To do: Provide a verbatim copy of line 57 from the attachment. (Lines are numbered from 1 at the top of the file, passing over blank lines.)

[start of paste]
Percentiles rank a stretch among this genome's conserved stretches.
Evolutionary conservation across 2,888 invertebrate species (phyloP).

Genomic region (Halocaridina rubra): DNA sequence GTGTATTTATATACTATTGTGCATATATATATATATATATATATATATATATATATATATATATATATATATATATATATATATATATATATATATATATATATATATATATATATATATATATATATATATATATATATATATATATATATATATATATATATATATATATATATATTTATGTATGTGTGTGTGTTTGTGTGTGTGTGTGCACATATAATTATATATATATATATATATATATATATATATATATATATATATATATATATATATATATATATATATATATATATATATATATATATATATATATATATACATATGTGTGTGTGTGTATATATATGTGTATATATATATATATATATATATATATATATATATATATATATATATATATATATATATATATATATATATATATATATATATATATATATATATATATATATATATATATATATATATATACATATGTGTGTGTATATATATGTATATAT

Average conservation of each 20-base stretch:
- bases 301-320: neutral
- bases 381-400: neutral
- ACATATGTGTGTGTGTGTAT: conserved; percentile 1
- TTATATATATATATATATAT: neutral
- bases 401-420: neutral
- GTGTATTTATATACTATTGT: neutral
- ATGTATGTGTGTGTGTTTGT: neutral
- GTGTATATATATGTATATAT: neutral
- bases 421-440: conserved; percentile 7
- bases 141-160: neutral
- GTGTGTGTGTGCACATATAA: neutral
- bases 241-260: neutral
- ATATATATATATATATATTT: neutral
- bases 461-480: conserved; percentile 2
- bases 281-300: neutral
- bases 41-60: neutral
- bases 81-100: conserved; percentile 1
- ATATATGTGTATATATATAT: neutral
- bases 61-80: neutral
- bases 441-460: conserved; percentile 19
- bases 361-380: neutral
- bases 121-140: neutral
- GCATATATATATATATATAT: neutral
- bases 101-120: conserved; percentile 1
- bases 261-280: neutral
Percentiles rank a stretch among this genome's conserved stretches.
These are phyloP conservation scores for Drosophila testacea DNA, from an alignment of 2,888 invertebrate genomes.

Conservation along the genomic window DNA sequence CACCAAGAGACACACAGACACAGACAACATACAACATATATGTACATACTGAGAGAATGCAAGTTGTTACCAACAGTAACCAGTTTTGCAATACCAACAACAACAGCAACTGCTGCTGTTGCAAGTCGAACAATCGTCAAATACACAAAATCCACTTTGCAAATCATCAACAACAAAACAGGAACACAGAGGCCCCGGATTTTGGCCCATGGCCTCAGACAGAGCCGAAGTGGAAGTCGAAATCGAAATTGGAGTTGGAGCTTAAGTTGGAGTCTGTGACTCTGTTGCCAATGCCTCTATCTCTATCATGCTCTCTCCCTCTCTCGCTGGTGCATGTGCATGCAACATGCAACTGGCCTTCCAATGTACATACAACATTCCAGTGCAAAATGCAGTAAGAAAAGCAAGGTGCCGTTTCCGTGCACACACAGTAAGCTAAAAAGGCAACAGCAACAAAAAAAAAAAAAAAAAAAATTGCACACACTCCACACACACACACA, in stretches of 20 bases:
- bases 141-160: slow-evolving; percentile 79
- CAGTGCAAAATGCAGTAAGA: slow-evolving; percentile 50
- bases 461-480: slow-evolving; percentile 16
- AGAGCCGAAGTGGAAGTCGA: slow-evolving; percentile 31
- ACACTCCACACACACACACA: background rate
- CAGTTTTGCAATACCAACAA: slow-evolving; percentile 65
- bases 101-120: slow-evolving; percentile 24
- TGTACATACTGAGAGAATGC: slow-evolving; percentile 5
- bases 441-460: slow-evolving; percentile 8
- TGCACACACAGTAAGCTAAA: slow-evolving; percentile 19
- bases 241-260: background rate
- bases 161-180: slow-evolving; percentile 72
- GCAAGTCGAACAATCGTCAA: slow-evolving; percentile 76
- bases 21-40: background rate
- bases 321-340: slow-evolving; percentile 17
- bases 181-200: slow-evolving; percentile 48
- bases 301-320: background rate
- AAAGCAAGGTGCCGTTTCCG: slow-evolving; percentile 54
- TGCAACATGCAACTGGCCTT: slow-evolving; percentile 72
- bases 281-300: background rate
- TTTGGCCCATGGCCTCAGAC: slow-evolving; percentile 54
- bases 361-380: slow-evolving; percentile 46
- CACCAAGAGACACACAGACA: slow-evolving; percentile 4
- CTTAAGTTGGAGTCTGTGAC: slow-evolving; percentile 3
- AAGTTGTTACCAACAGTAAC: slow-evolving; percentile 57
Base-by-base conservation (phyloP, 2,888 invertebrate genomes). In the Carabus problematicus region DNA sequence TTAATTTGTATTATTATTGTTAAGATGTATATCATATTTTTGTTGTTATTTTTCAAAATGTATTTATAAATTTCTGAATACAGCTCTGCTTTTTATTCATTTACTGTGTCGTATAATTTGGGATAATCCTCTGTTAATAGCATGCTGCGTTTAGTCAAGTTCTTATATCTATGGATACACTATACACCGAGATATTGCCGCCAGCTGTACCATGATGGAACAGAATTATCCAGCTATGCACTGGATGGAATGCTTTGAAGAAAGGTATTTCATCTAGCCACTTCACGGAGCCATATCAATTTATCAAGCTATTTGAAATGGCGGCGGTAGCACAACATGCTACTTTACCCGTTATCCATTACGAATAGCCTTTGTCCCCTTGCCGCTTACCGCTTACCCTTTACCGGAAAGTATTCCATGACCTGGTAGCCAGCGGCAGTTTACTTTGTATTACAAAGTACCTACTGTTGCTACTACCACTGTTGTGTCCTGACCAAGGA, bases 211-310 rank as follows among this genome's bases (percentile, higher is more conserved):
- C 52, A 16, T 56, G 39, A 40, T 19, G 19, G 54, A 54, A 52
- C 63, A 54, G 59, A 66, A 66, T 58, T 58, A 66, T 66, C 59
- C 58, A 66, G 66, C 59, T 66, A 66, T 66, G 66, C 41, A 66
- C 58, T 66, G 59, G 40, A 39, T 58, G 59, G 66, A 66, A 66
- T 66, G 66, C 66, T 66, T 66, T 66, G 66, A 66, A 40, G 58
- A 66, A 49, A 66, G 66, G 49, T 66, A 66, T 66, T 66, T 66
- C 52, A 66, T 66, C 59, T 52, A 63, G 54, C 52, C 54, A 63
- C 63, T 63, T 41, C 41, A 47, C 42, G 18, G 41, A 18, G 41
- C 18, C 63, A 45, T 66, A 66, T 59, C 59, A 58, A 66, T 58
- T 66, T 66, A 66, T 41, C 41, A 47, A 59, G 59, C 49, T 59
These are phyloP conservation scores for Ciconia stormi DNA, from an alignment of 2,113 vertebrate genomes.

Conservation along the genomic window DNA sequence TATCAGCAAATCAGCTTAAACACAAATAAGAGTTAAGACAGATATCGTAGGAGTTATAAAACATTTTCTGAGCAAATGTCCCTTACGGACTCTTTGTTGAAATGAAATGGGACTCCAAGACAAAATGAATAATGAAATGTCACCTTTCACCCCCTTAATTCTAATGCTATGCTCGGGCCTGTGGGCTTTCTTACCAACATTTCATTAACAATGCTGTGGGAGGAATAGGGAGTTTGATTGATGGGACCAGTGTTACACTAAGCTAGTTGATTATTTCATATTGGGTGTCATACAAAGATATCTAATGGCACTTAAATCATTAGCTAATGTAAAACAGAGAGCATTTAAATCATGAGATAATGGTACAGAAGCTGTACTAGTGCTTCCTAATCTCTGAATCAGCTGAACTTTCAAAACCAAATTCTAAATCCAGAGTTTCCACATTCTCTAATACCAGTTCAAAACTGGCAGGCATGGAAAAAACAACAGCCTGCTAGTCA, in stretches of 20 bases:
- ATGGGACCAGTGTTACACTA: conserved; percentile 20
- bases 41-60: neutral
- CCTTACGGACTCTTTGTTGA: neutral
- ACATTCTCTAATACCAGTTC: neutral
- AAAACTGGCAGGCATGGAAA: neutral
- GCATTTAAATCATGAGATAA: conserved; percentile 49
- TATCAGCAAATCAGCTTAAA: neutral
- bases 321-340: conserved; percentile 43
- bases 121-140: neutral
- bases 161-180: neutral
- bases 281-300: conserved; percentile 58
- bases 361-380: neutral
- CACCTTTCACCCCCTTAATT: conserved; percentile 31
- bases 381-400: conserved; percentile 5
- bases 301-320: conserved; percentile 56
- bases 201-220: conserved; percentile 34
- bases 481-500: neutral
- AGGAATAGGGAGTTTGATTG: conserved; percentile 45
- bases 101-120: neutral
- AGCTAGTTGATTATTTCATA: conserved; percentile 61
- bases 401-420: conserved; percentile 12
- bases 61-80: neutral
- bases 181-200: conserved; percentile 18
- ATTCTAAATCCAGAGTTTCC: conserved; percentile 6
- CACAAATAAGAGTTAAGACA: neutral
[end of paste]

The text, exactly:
- AAGTTGTTACCAACAGTAAC: slow-evolving; percentile 57